“Rosaline”: Hulu’s guide to turning an independent woman to a damsel in distress

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Hulu / IMDb

Rosaline: Retelling of Shakespeare play Romeo and Juliet. Hulu’s Rosaline show the embodiment of Gen-Z.

This review will contain spoilers for “Rosaline.”

During my freshman year at CVHS, I remember reading Shakespeare’s “Romeo and Juliet” and absolutely hating it. Nothing anyone ever told me made me enjoy the play. In fact, it made me dislike it more. Even if we put aside the age gap between Juliet and Romeo (14 and 17, respectively), I would sum up the play in just three words: dumb, cliché and boring.

But I remember saying multiple times that all Romeo had to do was wait three days to get over Juliet, the same way he did with Rosaline.

And now, even though no one asked for it, Hulu released “Rosaline,” which is a “Romeo and Juliet” retelling but with a twist. We are now in the movie. We are told the story from Romeo’s ex’s point of view, from Rosaline’s perspective.

Rosaline’s character isn’t really discussed a lot in the actual “Romeo and Juliet” by Shakespeare. Her character is seen as a plot device for the play to move forward and for Romeo and Juliet to meet. 

And the information we do get about her is that Romeo has never actually met her and is simply hopelessly in love with the idea he has created for himself based on Rosaline attractiveness. We are told by Romeo that Rosaline is beautiful but completely unavailable as she has taken a vow of chastity.

The best way I can describe this movie is “Romeo and Juliet” meets the “Taming of the Shrew.” “Taming of the Shrew” tells us the story of a convenient marriage between a rich “untamable” woman, Katherina, and a drunk lower-class man, Christopher. Katherina doesn’t want to get married, so her way of combating marriage is to be rude to every possible suitor, alas, giving her the title of “untamable.” But she is married off so her little sister can get married.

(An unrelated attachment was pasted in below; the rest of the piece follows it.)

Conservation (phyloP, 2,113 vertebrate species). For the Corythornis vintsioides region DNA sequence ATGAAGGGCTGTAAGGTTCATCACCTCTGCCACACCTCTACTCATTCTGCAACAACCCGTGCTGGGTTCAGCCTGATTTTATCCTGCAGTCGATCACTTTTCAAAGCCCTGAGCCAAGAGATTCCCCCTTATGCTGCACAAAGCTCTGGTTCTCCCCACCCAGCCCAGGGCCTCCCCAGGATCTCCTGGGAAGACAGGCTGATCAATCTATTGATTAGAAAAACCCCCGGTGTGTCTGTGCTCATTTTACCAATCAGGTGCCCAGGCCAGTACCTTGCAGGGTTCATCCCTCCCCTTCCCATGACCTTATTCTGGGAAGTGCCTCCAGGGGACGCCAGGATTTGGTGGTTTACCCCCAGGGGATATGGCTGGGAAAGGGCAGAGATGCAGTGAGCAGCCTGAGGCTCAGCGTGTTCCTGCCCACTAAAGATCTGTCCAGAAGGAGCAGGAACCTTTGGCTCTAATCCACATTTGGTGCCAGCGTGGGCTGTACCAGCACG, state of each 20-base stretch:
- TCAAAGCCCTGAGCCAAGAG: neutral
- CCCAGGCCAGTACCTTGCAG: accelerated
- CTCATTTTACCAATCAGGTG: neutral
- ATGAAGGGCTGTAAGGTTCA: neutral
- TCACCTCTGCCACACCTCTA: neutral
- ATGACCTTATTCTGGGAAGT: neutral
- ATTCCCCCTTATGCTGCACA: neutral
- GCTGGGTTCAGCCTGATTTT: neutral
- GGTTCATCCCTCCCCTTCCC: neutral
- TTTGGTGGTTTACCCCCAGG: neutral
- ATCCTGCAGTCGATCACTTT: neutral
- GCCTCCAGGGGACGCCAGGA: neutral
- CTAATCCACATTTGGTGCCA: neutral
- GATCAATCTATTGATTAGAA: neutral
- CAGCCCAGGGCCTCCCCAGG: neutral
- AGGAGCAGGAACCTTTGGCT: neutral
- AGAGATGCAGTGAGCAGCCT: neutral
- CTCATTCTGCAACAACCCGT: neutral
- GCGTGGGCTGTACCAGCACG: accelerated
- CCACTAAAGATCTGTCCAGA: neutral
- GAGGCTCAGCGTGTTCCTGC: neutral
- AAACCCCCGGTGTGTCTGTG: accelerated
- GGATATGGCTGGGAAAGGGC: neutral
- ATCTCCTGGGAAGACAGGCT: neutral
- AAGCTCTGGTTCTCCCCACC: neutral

Rosaline is exactly like Katherina. Both refused to get married, but their families are trying to force them into marriages. The only difference being Rosaline has a boyfriend—Romeo. 

Iconic Romeo and Juliet balcony scene in Rosaline except it is Rosaline that stands in Juliet’s place (Hulu, courtesy of Disney Plus Informer)

We start off with the iconic balcony scene when Romeo confesses his love to Juliet after the masquerade ball, but this time, it is Rosaline that stands on the balcony, longing for her Romeo. Their relationship completely parallels that of Romeo and Juliet, except they actually know each other.

When Romeo confesses his love for Rosaline and she is unable to say it back, it creates this tension and awkwardness between the couple. In an attempt to change the mood, Rosaline invites Romeo to the masquerade ball later that week.

But when she fails to show up to the ball because she is stuck in the middle of the sea with one of the suitors her father has picked for her, Romeo decides to move on from Rosaline with her younger cousin, Juliet.

And so, we start the story of Rosaline trying to destroy the relationship between Romeo and Juliet to get back her boyfriend.

I loved how this movie poked fun at the fact that Romeo and Juliet didn’t know each other and of the extremes both characters went through just to end up with each other as strangers. “Rosaline” points out all of these inconsistencies.